The plan repeats a false assumption that visiting the park in the evening is unsafe and states that “Lighting should enhance a sense of security” and that “improving the quality, distribution, and uniformity of lighting can…enhance a sense of safety in the park.” In fact, if you look at crime maps for DorchesterJamaica Plain, and Roxbury, crimes overwhelmingly occur outside the park, not inside. We acknowledge the recent horrific attack on Jean McGuire which received significant press coverage, but what is never covered are the thousands of times people walk in the park and nothing happens. That type of incident is not at all a regular occurrence. Lighting the park will not make the park safer than it already is. Research says there is no correlation between added lighting and added safety. A U.S. National Institute of Justice study concluded: “We can have very little confidence that improved lighting prevents crime.”

Adding lighting is a heavy-handed and expensive solution that might still not resolve the perception of lack of safety. There are so many creative ways to dispel the perception of the park being unsafe. There are ways to work on this problem, to help adjust comfort levels, such as:

  •  share the crime maps, improve and increase communication about the safety of the park
  •  expand Park Ranger hours (we have never seen one in the park for all the years we have spent walking there)
  •  install map boards at every entrance
  •  post QR codes for mobile maps
  • install clear wayfinding signage throughout the park (currently almost nonexistent)
  • offer expansive programs to bring the public into the park, so they can get to know the park

To expand upon the last item, instead of installing a huge system of lights that, once invested in, will never be removed…instead of lighting up most of the park to attempt to dispel a sense of it not being safe (which likely will not change people’s minds once the lighting goes on)…Couldn’t the parks department first launch a mass-education campaign to encourage park use during a range of hours and at different times of year? By hosting programming that assists people in familiarizing themselves with the park in the daytime and experiencing “the park in the dark,” they will feel more comfortable in the park at any hour. The parks department could:
·   outreach to neighboring civic associations and neighbors to offer free programming

  •    hire park ambassadors to run the programs or be onsite in the park to run drop-in activities
  •    encourage people to use flashlights, head lamps, etc.
  •    partner with REI, the Appalachian Mountain Club, astronomy clubs, other orgs to sponsor “outdoorsy” events

The action plan states that park use is minimal during the winter (the darkest time of year in the park), but respondents want activities for “All Weather & Seasons” (56%) and generally want “More Events” (44%). Expanded programming will give neighbors what they want AND help them be more familiar with the park, which will make them feel safer (even though it is already a safe space). Programming ideas:

  •   full moon walks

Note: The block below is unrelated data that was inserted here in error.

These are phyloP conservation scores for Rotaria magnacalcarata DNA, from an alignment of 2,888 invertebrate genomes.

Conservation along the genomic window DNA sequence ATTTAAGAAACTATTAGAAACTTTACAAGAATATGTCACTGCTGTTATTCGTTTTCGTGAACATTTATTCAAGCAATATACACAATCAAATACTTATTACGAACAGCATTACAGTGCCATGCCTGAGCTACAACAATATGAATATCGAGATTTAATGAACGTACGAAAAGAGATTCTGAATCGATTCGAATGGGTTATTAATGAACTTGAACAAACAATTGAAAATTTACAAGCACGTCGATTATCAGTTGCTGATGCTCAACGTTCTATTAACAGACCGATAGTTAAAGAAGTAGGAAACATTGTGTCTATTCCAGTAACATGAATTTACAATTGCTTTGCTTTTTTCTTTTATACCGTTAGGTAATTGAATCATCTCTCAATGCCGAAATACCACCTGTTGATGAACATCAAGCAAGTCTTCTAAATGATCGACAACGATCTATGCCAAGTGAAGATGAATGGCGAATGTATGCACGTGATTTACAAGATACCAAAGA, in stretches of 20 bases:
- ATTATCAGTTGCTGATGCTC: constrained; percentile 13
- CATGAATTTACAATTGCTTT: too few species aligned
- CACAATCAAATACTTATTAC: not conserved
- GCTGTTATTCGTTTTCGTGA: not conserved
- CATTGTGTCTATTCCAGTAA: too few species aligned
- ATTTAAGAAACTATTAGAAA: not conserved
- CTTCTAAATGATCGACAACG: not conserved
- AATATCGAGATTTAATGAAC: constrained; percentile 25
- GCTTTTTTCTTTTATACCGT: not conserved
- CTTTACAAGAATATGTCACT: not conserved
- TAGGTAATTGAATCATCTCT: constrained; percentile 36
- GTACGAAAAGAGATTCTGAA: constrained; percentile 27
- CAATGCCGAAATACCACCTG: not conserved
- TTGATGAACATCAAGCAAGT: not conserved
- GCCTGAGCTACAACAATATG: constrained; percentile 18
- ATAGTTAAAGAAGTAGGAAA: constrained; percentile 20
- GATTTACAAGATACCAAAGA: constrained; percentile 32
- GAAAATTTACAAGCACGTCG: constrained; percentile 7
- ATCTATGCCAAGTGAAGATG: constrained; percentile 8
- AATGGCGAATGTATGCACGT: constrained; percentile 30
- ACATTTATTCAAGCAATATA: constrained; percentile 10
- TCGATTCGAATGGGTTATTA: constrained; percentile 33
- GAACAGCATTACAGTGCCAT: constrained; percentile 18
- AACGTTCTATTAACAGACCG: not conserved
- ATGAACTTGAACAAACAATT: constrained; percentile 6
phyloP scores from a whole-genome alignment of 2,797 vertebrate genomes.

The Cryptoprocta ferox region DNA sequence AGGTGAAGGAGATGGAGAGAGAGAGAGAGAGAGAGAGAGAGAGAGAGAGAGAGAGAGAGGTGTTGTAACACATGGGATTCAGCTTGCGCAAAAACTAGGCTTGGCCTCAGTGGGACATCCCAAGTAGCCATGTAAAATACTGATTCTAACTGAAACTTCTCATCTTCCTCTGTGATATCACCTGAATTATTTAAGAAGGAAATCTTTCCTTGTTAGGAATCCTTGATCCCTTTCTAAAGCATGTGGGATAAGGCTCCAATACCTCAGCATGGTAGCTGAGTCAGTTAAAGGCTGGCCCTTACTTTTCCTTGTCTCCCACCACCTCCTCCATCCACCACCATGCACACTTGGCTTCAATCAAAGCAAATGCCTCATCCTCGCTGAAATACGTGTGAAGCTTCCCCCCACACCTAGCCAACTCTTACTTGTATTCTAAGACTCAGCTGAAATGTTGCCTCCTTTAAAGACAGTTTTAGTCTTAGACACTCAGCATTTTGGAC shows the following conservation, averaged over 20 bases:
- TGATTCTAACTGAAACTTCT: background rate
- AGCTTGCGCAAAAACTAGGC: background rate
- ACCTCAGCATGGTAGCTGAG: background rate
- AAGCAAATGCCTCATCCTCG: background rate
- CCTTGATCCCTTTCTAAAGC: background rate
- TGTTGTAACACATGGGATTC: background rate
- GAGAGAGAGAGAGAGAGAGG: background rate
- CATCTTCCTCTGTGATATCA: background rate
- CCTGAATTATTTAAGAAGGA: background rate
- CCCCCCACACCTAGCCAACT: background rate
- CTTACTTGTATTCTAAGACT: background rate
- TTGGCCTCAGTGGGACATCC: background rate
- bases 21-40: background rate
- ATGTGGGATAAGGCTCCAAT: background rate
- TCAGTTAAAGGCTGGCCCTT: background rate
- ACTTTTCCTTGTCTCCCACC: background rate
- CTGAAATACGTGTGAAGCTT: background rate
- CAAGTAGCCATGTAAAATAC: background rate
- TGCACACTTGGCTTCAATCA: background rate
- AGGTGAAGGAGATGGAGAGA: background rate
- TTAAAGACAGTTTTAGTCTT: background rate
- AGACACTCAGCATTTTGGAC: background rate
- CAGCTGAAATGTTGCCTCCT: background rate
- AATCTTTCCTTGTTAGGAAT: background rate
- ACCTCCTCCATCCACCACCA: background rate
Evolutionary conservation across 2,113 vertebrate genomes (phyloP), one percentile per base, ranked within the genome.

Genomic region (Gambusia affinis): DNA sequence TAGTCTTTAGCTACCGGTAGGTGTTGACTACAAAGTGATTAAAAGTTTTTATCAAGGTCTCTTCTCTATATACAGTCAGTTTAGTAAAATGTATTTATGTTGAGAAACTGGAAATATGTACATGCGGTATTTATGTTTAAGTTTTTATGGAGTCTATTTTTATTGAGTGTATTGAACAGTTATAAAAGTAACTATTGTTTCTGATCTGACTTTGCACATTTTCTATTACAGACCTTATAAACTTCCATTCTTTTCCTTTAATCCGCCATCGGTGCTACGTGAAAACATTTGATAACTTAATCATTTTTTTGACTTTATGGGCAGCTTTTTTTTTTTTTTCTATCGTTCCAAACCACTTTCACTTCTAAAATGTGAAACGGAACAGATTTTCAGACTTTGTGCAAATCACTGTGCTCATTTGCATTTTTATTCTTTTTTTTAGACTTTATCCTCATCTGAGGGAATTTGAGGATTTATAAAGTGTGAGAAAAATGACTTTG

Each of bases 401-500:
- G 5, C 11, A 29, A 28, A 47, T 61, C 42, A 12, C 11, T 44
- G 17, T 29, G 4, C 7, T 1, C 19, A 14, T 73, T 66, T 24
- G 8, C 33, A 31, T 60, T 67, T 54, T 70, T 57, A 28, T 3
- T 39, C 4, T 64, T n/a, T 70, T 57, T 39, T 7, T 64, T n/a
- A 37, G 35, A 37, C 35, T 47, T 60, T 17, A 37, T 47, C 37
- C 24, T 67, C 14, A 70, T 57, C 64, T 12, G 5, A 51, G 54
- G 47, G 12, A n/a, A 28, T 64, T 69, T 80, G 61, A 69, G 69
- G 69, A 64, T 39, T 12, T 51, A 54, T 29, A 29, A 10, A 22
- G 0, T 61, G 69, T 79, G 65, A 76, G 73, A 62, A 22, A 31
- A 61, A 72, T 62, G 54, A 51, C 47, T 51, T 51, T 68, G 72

•   telescope/naked eye star gazing
  •   meteor shower watch groups
  •   owl walks
  •   general nighttime nature walks
  •   family camping nights
  •   nighttime park sounds walk
  •   nighttime photography
  •   “the park after dark” exercise walks
  •   we could go on!

Clearing the understory at park edges:

Franklin Park wooded acreage has been reduced again and again over the years for other uses. Selectively clearing understory vegetation along the park perimeter by 15-20’ in order to increase porosity and views into the park significantly reduces the amount of bird and other understory creature habitat, and allows city lights and noise to pour into the park. Again repeating this perception of lack of safety, clearing the underbrush to create “views” is supposed to increase a sense of comfort, but it destroys the point of having a park within which we can surround ourselves with nature. 70% of Action Plan survey respondents identified access to nature as their most appreciated thing about the park. Again from the ENC open letter to the mayor:

“Frederick Law Olmsted saw our future when he wrote 150 years ago that city residents need access to places where they ‘may stroll for an hour, seeing, hearing, and feeling nothing of the bustle and jar of the streets, where they shall, in effect, find the city put far away from them’.”

Letting the outside city noise infiltrate the park diminishes the feeling of being in nature and being able to get away from the busy city. This is already apparent on the American Legion side of the park where there is no vegetation boundary, just taller trees, and the noise of car engines and radios carries all the way across the golf course to the opposite side of the park and beyond the park borders into the surrounding neighborhood. The understory not only provides habitat, it provides a buffer. We heartily agree that invasives are a huge problem within the edge (and elsewhere), and need to be dealt with, but please replace them with natives, don’t eliminate the underbrush altogether.

Thank you for your attention to these important matters. Please feel free to reach out to us if you have any questions or want to talk further.

Jennifer Uhrhane and Jonathan McCurdy